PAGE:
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Produced & Maintained by Idaho Mountain Express, Box 1013, Ketchum, ID 83340-1013 
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Copyright © 2002 Express Publishing Inc.
All Rights reserved. Reproduction in whole or in part in any form or medium without express written permission of Express Publishing Inc. is prohibited. 

For the week of December 24 - 30, 2002


Hurst recalls Battle of the Bulge

Bellevue vet represents county in Veterans History Project

"That's where I ate my Christmas dinner. It was real good. They brought a regular Christmas dinner out in big cans (to Patton’s Third Army advancing through Belgium to relieve Bastogne.)."

— ARTHUR HURST, World War II veteran from Bellevue

Express Staff Writer

The last German offensive on the western front in World War II, the Battle of the Bulge, began on Dec. 16, 1944. Coincidentally, it was the 24th birthday of Bellevue native Arthur Hurst, who participated in the U.S. Army counterattack with Patton’s famous Third Army armored divisions.

Hurst, 82, was chosen by the office of Sen. Larry Craig as the veteran from Blaine County to be included on a Veterans History Project Quilt.

Arthur Hurst, 82, never forgets his birthday, Dec. 16., because in World War II that’s the day the Battle of the Bulge began in 1944. Express photo by David Seelig

The Veterans History Project was created in 2000 to collect memories, photographs, stories and memorabilia from veterans. There are approximately 19 million veterans living in the United States today, but every day 1,500 of them die.

Idaho has created a quilt featuring a veteran from each of the state’s 44 counties, and Craig’s staff interviewed the veterans. The quilt was created by Joyce Cleveland of Idaho Falls, and quilted in Pocatello at the Quilt Shop. It will be displayed in the state Capitol.

Hurst’s life reads like the history of the American every man.

Born on the open western frontier, he went to school in Bellevue through eighth grade, when he left to work as a hand on ranches in the Wood River Valley. Drafted at 21 into the Army, he went through basic training in California, trained in Missouri, and then returned to California.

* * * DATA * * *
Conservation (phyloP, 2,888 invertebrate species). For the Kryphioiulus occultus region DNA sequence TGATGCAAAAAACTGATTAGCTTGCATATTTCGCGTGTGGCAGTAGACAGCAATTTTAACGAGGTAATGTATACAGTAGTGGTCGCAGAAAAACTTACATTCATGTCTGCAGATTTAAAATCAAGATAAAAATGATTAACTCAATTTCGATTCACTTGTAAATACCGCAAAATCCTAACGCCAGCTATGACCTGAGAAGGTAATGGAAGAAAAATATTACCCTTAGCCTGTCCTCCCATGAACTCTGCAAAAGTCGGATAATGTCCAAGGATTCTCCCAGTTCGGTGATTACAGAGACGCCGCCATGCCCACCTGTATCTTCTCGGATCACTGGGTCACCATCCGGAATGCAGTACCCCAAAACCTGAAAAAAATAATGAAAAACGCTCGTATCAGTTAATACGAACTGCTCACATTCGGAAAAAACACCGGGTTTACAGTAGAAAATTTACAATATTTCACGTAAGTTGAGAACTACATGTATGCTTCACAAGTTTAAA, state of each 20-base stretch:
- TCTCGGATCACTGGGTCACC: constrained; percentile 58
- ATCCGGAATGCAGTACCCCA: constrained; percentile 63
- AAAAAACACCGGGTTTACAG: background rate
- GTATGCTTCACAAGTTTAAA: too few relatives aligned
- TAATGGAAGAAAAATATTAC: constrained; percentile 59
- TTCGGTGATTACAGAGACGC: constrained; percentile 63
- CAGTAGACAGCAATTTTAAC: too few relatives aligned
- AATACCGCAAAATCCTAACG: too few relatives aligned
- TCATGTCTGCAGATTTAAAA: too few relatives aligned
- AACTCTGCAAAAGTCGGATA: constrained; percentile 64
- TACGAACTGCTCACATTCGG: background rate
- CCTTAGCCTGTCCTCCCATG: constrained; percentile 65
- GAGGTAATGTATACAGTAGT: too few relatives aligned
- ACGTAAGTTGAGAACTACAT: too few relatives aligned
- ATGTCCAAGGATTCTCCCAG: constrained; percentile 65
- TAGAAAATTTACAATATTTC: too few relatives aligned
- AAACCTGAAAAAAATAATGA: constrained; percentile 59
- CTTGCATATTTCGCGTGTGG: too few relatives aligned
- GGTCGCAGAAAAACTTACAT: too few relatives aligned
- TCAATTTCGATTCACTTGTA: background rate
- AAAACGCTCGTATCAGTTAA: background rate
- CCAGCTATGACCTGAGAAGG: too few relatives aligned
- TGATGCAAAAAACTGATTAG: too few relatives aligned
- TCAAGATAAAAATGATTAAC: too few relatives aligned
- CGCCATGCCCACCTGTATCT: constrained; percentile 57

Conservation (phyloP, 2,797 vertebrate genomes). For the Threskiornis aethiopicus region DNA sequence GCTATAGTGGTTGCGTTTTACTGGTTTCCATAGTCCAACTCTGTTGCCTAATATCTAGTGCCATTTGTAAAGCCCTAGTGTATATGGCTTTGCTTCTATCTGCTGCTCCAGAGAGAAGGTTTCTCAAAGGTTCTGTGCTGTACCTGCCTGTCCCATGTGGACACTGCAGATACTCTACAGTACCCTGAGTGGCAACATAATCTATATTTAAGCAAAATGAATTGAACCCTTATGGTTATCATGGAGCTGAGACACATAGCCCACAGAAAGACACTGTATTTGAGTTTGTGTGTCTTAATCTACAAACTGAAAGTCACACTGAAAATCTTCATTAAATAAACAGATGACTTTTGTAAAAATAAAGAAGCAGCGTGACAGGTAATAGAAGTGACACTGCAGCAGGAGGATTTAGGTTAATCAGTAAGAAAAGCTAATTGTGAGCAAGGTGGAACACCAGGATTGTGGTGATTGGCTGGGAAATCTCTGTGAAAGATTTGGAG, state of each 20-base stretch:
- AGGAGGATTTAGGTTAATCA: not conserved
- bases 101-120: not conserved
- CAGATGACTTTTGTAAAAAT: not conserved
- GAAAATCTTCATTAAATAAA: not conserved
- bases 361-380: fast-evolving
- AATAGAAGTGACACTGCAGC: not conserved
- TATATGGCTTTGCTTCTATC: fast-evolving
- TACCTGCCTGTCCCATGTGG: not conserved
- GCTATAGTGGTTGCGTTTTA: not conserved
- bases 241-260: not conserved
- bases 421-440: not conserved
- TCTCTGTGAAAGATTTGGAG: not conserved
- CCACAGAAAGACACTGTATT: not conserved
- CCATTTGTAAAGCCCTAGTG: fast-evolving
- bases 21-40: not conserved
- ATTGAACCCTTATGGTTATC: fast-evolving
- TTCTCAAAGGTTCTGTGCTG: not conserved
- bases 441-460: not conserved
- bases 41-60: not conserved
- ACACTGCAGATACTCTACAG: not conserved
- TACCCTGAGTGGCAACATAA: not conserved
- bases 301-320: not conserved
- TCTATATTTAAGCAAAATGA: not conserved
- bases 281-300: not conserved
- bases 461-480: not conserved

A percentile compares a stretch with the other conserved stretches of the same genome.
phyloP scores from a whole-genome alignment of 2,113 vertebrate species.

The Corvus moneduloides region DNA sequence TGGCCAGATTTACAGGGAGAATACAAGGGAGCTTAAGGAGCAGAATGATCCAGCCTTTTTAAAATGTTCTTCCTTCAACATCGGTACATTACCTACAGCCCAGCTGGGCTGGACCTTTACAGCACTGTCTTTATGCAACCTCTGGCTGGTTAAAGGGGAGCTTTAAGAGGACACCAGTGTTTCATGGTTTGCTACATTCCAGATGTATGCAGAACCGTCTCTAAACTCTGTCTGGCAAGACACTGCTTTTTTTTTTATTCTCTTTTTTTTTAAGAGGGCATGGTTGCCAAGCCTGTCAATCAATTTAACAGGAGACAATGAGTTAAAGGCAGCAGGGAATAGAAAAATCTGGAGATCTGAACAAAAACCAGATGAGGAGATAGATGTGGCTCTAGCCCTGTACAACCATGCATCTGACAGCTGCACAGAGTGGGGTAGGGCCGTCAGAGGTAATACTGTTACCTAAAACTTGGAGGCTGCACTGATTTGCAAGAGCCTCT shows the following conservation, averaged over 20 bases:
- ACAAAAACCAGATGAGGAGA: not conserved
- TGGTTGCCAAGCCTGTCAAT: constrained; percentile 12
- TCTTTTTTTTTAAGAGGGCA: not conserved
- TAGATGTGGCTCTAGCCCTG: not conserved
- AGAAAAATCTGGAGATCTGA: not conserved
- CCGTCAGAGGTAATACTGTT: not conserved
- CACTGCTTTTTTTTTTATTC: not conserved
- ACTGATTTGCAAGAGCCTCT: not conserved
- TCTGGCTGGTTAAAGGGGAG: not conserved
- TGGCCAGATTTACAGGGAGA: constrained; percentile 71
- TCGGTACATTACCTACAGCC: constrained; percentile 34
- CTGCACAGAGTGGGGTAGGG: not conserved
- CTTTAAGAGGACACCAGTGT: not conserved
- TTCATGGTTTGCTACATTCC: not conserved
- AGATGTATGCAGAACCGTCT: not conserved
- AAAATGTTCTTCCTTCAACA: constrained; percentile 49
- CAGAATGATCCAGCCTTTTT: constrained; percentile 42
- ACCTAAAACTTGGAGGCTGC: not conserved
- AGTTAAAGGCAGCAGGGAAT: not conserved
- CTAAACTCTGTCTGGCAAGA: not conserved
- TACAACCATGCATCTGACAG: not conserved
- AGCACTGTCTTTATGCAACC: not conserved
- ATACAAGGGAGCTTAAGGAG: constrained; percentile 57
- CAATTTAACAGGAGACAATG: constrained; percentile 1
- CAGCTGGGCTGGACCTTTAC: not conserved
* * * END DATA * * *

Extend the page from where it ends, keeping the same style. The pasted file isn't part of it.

He shipped out with the XII Corp "Spearhead" of the Third Army. The unit traveled first to Scotland, then through England and landed in Normandy shortly after D Day, June 6, 1944. They were called Spearhead because they were in the forefront of the push west into enemy territory held by the Nazis in France.

"The Allies were inland about a mile, there were dead soldiers floating all around out there in the water," Hurst remembers of landing in France. "I was scared out of my mind."

The young Hurst, then a Tech Sergeant, "just wanted to get it over with so we could go home," he said recently while sitting at his kitchen table accompanied by his wife, Rita.

Gen. George S. Patton assumed command of the Third Army in July, which began the amazing "breakout" from Normandy, fighting four directions at once. By the time the war ended, the Third Army had advanced through France, Luxembourg, Belgium, Germany and Czechoslovakia. Hurst remembers Czechoslovakia as being especially pretty and filled with red poppies.

Arthur Hurst

One of Hurst’s principal baptisms under fire, however, was when Hitler launched a quarter million troops across an 85-mile stretch of the Allied front, from Southern Belgium into Luxembourg, the week before Christmas in 1944. German armored divisions advanced some 50 miles into the Allied lines, creating a deadly "bulge" that pushed back Allied defenses and surrounded the American 101st Airborne divisions at Bastogne, Belgium.

But despite the worst winter in years, Patton diverted the Third Army on Dec. 20 from its eastern advance into Luxembourg, turned 90 degrees to the north, and attacked the Germans in the Ardennes. Most historians agree that no other commander and no other army could have accomplished this incredible feat.